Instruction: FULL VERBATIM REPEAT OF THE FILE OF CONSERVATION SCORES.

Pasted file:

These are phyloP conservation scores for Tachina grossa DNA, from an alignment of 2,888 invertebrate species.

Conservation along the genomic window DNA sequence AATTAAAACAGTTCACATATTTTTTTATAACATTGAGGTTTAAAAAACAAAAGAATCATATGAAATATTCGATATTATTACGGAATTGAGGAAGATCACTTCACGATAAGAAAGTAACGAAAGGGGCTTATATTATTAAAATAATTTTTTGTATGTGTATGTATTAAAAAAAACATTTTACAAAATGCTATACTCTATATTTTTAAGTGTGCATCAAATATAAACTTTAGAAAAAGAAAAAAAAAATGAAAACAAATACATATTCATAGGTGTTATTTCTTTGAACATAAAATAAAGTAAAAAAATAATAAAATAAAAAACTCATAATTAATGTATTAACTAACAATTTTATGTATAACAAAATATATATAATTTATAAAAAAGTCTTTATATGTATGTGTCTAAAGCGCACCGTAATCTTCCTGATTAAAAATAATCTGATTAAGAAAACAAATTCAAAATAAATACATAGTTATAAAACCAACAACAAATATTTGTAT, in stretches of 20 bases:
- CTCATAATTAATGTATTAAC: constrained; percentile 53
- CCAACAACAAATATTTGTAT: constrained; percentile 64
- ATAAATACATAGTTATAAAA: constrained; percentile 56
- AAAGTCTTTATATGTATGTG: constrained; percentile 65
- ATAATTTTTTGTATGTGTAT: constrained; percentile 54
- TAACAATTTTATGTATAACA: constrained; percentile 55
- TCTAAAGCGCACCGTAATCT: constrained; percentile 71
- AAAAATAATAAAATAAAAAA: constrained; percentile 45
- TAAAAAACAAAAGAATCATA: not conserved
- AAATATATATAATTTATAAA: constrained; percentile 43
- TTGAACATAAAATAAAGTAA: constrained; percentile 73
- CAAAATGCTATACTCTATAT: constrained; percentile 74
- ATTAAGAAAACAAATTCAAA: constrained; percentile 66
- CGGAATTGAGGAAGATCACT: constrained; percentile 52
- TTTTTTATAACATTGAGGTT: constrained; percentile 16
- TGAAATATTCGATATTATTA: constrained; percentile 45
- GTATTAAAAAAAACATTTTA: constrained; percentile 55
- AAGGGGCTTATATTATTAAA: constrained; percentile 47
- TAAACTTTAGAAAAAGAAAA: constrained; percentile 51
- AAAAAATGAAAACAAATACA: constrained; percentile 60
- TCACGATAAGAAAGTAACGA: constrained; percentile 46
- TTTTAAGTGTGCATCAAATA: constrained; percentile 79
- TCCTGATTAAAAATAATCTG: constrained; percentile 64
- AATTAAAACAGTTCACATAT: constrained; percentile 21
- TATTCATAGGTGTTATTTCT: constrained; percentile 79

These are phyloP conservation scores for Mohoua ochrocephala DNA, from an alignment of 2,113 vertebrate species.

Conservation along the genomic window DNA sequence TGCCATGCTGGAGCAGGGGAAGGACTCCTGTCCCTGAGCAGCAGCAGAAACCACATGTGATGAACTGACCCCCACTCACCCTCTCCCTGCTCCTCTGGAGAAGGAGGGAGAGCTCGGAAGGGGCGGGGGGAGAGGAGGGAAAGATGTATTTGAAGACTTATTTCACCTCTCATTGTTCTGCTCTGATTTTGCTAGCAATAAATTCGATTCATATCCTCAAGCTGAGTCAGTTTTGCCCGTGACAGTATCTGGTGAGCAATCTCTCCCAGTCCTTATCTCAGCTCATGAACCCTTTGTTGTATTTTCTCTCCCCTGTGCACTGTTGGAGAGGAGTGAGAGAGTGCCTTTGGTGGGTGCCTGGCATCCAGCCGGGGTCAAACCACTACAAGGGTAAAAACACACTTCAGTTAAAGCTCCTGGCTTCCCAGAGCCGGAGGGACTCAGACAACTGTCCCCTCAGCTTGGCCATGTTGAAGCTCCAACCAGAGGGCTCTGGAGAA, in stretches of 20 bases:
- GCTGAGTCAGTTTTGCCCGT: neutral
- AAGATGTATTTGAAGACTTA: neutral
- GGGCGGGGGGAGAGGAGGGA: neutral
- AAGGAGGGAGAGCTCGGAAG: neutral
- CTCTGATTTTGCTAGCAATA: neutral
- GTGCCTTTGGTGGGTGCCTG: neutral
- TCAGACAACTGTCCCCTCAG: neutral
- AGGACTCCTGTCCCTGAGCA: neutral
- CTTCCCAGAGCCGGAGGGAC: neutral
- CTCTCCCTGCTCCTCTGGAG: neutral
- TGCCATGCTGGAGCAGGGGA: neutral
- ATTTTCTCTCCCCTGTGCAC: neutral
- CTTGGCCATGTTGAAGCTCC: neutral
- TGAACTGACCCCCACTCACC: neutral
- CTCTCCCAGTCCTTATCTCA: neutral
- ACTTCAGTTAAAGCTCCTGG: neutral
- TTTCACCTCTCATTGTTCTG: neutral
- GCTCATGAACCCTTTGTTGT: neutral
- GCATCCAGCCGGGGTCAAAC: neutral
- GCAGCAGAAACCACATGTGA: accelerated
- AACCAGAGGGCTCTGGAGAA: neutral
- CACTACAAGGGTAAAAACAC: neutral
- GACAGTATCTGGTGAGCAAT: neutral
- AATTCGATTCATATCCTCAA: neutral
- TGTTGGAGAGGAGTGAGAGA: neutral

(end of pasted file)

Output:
These are phyloP conservation scores for Tachina grossa DNA, from an alignment of 2,888 invertebrate species.

Conservation along the genomic window DNA sequence AATTAAAACAGTTCACATATTTTTTTATAACATTGAGGTTTAAAAAACAAAAGAATCATATGAAATATTCGATATTATTACGGAATTGAGGAAGATCACTTCACGATAAGAAAGTAACGAAAGGGGCTTATATTATTAAAATAATTTTTTGTATGTGTATGTATTAAAAAAAACATTTTACAAAATGCTATACTCTATATTTTTAAGTGTGCATCAAATATAAACTTTAGAAAAAGAAAAAAAAAATGAAAACAAATACATATTCATAGGTGTTATTTCTTTGAACATAAAATAAAGTAAAAAAATAATAAAATAAAAAACTCATAATTAATGTATTAACTAACAATTTTATGTATAACAAAATATATATAATTTATAAAAAAGTCTTTATATGTATGTGTCTAAAGCGCACCGTAATCTTCCTGATTAAAAATAATCTGATTAAGAAAACAAATTCAAAATAAATACATAGTTATAAAACCAACAACAAATATTTGTAT, in stretches of 20 bases:
- CTCATAATTAATGTATTAAC: constrained; percentile 53
- CCAACAACAAATATTTGTAT: constrained; percentile 64
- ATAAATACATAGTTATAAAA: constrained; percentile 56
- AAAGTCTTTATATGTATGTG: constrained; percentile 65
- ATAATTTTTTGTATGTGTAT: constrained; percentile 54
- TAACAATTTTATGTATAACA: constrained; percentile 55
- TCTAAAGCGCACCGTAATCT: constrained; percentile 71
- AAAAATAATAAAATAAAAAA: constrained; percentile 45
- TAAAAAACAAAAGAATCATA: not conserved
- AAATATATATAATTTATAAA: constrained; percentile 43
- TTGAACATAAAATAAAGTAA: constrained; percentile 73
- CAAAATGCTATACTCTATAT: constrained; percentile 74
- ATTAAGAAAACAAATTCAAA: constrained; percentile 66
- CGGAATTGAGGAAGATCACT: constrained; percentile 52
- TTTTTTATAACATTGAGGTT: constrained; percentile 16
- TGAAATATTCGATATTATTA: constrained; percentile 45
- GTATTAAAAAAAACATTTTA: constrained; percentile 55
- AAGGGGCTTATATTATTAAA: constrained; percentile 47
- TAAACTTTAGAAAAAGAAAA: constrained; percentile 51
- AAAAAATGAAAACAAATACA: constrained; percentile 60
- TCACGATAAGAAAGTAACGA: constrained; percentile 46
- TTTTAAGTGTGCATCAAATA: constrained; percentile 79
- TCCTGATTAAAAATAATCTG: constrained; percentile 64
- AATTAAAACAGTTCACATAT: constrained; percentile 21
- TATTCATAGGTGTTATTTCT: constrained; percentile 79

These are phyloP conservation scores for Mohoua ochrocephala DNA, from an alignment of 2,113 vertebrate species.

Conservation along the genomic window DNA sequence TGCCATGCTGGAGCAGGGGAAGGACTCCTGTCCCTGAGCAGCAGCAGAAACCACATGTGATGAACTGACCCCCACTCACCCTCTCCCTGCTCCTCTGGAGAAGGAGGGAGAGCTCGGAAGGGGCGGGGGGAGAGGAGGGAAAGATGTATTTGAAGACTTATTTCACCTCTCATTGTTCTGCTCTGATTTTGCTAGCAATAAATTCGATTCATATCCTCAAGCTGAGTCAGTTTTGCCCGTGACAGTATCTGGTGAGCAATCTCTCCCAGTCCTTATCTCAGCTCATGAACCCTTTGTTGTATTTTCTCTCCCCTGTGCACTGTTGGAGAGGAGTGAGAGAGTGCCTTTGGTGGGTGCCTGGCATCCAGCCGGGGTCAAACCACTACAAGGGTAAAAACACACTTCAGTTAAAGCTCCTGGCTTCCCAGAGCCGGAGGGACTCAGACAACTGTCCCCTCAGCTTGGCCATGTTGAAGCTCCAACCAGAGGGCTCTGGAGAA, in stretches of 20 bases:
- GCTGAGTCAGTTTTGCCCGT: neutral
- AAGATGTATTTGAAGACTTA: neutral
- GGGCGGGGGGAGAGGAGGGA: neutral
- AAGGAGGGAGAGCTCGGAAG: neutral
- CTCTGATTTTGCTAGCAATA: neutral
- GTGCCTTTGGTGGGTGCCTG: neutral
- TCAGACAACTGTCCCCTCAG: neutral
- AGGACTCCTGTCCCTGAGCA: neutral
- CTTCCCAGAGCCGGAGGGAC: neutral
- CTCTCCCTGCTCCTCTGGAG: neutral
- TGCCATGCTGGAGCAGGGGA: neutral
- ATTTTCTCTCCCCTGTGCAC: neutral
- CTTGGCCATGTTGAAGCTCC: neutral
- TGAACTGACCCCCACTCACC: neutral
- CTCTCCCAGTCCTTATCTCA: neutral
- ACTTCAGTTAAAGCTCCTGG: neutral
- TTTCACCTCTCATTGTTCTG: neutral
- GCTCATGAACCCTTTGTTGT: neutral
- GCATCCAGCCGGGGTCAAAC: neutral
- GCAGCAGAAACCACATGTGA: accelerated
- AACCAGAGGGCTCTGGAGAA: neutral
- CACTACAAGGGTAAAAACAC: neutral
- GACAGTATCTGGTGAGCAAT: neutral
- AATTCGATTCATATCCTCAA: neutral
- TGTTGGAGAGGAGTGAGAGA: neutral